Coop Snoops and Chicken Fingers

July 25th, 2014

 

Detective chicken

Your narrator.

It was 6:30 pm. I was sticking my head in the chicken coop to see what was doing. For a couple of days I had been finding yellow patches of wood chips under the roosts, and was unsure of what to make of it. Looked a little like egg residue. I decided to look for some clues. So there I was, eye to butt with six chickens, and one of these butts decided to dump an egg without a shell right there in front of me. You know, white, yolk, the whole nine yards, except for that tenth yard – the shell. I have seen some things since I started raising chickens. I have seen chickens attempt to maim one another over a stale piece of bread. I have seen frozen masses of chicken poop bigger than my head. I have even seen a chicken eat its own egg. But this – this was new. But maybe it explained why there seemed to be eggs without shells winding up in the wood chips. Something had to.

shell-less egg

Good for cooking, NOT THE BEST WAY TO STORE THEM.

I was completely at a loss, so I posted a question online for my internet chicken snoops to see what the chitter chatter and the jibber jabber about this sort of thing was. “Eggs in coop without shells,” I said. “What gives?” The wizards were pretty much as confused as I was. One of the louder theories about this was that I had a shell-eater. I couldn’t understand why a chicken would eat the shell when the egg itself was the obvious prize here. On top of that, I have never seen one of my chickens eat anything so thoroughly that there wouldn’t be some evidence of it left behind. Unless they had suddenly gotten real conscientious, I wasn’t buying this theory, but like many conspiracy theories, it was hard to make go away.

tin foil hat

I don’t look so good in tin foil hats.

My having witnessed the actual exiting of an egg with no shell from the chicken itself caught some people’s attention. No one seemed to have seen anything like this before, and they were as puzzled as I was. But then an idea appeared: maybe the shell was stuck inside the chicken, and only the innards of the egg were able to escape. I had thought of this myself, but since I had seen evidence of the shell-less eggs on multiple occasions, I figured the shell would have come out at some point, but I also realized I had to rule this out if I was going to make sure the chicken was o.k.

A chicken is a series of tubes.

A chicken is a series of tubes.

I went into the living room and told my wife, “I have to do something awful. I need you to hold the chicken while I do it.” That’s not something you want to say, much less hear, but she came into the kitchen. She’s a good dame, that one. Gams from here to Kalamazoo. I went out and brought in the chicken. I instructed my wife to hold it like a baby, so it would lay still. And then I stuck my finger up the chicken’s butt. It was weird, and it was warm, but it was also free of any eggshell fragments. I put the bird back into the coop.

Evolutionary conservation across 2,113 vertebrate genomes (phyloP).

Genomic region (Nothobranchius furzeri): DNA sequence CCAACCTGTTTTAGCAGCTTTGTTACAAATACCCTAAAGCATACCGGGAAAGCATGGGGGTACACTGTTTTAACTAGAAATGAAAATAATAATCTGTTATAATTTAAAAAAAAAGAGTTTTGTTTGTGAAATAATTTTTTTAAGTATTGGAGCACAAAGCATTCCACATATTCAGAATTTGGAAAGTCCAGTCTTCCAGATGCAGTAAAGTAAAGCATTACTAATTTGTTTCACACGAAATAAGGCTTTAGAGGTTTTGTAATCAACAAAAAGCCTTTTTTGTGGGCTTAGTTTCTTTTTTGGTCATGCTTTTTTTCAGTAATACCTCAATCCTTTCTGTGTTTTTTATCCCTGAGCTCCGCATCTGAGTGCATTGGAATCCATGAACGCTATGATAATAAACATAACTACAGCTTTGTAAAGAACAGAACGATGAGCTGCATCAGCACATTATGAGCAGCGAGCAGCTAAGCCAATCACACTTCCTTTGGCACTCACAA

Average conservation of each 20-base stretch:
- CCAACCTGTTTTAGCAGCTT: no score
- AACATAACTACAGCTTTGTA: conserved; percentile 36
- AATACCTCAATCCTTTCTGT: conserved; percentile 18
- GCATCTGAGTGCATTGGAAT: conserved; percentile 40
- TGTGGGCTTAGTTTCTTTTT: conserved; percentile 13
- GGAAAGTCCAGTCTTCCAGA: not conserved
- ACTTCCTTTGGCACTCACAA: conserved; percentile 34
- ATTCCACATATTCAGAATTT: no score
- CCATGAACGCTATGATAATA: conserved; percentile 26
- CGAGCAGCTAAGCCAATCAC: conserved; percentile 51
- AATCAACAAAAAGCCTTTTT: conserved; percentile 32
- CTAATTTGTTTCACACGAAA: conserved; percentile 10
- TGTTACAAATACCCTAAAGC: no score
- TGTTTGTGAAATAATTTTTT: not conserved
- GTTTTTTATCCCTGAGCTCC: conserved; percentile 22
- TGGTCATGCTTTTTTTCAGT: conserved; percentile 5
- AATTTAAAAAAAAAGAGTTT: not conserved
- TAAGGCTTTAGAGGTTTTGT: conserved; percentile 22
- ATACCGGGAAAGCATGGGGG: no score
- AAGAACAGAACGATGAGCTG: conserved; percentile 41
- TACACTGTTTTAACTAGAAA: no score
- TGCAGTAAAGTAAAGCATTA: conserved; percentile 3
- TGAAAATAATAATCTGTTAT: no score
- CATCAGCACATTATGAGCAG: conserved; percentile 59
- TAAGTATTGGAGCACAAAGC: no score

finger

Not this kind of finger.

You’d think there might have been some awkwardness in the household after something like that, but not in our house. After washing my hands, I sat down next to my wife and said, “You know, I’m not even sure that’s the grossest thing I’ve ever done.”

“I don’t think it is,” she said. Then we agreed that there’s a chicken finger joke in here somewhere, but maybe it was best to leave it be.

chicken finger

Not this kind of chicken finger.

The weird mystery eggs stopped coming shortly after that. No one could ever figure out what it was, and I had to close the messageboard thread about it without a good explanation. The coop snoops who had piped in with help were glad she was o.k., but also a little disappointed in the lack of closure. Often real life lacks satisfying endings. Since then, however, anytime I open the coop door, that chicken makes a beeline for the farthest point away from me. I can’t say I blame her. Case closed.

 

 

(CREDITS: Theme music: Chicken In The Barnyard by Fireproof Babies, Trumpet: waldhorn33 – Paloseco Brazz Muted Trumpet Blues Samples)

Season 2 premieres next week!

July 18th, 2014

If all goes as planned, next Friday you’ll be able to listen to the new season of Too Many Chickens! right here. Stay tuned.

Also, I pick up my new chicks from my parents’ house this weekend. EXPECT TO HEAR ABOUT IT SOON.

Changes on the way

July 11th, 2014